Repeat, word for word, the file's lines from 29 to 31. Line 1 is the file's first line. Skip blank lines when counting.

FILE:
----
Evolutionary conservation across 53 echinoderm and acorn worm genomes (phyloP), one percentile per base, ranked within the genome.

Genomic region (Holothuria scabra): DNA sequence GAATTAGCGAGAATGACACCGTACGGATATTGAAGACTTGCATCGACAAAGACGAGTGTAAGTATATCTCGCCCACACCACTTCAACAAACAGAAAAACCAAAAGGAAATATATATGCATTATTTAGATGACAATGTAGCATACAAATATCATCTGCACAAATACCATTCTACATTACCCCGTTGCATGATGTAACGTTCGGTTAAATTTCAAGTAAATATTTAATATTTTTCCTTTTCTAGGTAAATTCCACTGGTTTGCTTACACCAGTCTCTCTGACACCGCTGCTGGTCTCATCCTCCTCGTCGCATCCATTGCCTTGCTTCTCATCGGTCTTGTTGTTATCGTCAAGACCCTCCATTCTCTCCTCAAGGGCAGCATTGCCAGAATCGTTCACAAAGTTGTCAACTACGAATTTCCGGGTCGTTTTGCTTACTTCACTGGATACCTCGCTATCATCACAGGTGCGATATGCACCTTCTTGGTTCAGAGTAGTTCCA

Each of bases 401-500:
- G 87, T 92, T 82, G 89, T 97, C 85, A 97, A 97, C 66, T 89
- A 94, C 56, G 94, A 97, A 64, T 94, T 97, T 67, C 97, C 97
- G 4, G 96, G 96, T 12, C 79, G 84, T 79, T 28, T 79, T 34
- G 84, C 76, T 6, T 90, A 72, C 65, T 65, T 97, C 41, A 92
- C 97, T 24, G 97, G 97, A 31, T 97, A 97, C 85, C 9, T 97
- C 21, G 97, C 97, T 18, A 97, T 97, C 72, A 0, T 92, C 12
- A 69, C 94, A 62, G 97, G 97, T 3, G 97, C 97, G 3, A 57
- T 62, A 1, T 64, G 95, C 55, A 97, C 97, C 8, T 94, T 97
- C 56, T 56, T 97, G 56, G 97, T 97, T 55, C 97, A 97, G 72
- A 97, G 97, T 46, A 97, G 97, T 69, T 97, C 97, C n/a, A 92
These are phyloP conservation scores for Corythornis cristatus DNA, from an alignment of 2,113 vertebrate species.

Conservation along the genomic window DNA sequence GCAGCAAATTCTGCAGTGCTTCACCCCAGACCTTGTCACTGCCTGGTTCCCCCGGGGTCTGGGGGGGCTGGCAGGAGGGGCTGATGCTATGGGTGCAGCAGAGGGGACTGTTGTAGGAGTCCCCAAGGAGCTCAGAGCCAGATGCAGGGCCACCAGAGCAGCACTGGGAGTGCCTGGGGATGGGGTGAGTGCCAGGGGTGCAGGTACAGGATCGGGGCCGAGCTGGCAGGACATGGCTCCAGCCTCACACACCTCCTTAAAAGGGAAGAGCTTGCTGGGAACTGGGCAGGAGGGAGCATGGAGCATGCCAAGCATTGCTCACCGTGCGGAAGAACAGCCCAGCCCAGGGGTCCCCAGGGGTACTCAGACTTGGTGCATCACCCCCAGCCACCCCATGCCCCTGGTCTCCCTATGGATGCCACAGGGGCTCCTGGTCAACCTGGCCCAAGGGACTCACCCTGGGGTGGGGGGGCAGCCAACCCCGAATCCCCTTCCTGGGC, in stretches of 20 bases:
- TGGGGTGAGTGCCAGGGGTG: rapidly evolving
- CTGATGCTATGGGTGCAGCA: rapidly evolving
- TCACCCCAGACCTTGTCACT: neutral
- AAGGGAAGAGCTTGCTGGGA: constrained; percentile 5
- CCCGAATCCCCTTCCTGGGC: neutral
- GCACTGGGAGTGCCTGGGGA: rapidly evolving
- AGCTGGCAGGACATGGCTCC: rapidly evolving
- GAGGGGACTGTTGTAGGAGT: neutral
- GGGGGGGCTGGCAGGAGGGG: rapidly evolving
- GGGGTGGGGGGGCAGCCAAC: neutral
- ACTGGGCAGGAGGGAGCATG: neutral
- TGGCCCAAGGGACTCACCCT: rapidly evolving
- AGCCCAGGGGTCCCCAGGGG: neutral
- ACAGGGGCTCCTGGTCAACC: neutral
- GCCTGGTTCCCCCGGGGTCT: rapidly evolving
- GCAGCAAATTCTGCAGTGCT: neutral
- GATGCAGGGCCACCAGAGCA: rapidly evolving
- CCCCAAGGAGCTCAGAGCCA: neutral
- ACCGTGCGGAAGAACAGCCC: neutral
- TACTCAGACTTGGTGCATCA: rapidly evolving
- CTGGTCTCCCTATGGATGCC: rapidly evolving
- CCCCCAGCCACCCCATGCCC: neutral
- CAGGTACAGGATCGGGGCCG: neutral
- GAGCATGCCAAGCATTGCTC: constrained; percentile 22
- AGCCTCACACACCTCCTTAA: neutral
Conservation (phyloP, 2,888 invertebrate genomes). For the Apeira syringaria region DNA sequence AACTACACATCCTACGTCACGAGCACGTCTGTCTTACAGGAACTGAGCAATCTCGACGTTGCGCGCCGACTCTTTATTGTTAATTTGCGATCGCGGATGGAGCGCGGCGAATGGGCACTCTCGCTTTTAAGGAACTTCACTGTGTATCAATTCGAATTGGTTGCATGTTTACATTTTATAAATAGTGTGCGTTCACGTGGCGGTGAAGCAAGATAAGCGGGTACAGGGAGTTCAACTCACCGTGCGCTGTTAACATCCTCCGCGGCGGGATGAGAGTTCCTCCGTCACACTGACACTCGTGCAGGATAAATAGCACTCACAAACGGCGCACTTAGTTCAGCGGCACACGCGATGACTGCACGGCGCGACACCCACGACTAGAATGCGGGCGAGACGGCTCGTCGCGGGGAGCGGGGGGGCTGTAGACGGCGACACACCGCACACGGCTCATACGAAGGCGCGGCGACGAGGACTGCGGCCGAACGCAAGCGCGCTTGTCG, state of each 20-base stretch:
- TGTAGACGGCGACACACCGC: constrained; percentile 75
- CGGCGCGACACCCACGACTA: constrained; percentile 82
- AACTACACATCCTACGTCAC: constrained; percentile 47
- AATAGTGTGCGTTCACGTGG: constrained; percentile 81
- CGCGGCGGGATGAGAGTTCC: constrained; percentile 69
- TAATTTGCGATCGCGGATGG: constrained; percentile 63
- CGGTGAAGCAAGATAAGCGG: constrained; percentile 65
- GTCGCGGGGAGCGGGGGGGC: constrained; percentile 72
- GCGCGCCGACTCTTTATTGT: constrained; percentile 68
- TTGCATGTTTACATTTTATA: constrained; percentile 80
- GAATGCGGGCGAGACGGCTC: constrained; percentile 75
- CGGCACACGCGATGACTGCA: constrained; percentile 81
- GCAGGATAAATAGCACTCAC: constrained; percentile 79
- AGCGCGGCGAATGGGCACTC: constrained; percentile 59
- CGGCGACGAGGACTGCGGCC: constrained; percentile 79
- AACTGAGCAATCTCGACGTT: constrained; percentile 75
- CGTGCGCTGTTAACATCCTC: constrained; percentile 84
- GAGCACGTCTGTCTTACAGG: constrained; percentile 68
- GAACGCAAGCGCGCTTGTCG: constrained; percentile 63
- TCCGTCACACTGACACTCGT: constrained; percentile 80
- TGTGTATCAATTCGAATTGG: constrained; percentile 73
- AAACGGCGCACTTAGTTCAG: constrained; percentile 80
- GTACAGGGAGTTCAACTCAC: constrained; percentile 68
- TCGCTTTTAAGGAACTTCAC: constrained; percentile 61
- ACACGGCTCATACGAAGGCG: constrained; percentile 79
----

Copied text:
- ACAGGGGCTCCTGGTCAACC: neutral
- GCCTGGTTCCCCCGGGGTCT: rapidly evolving
- GCAGCAAATTCTGCAGTGCT: neutral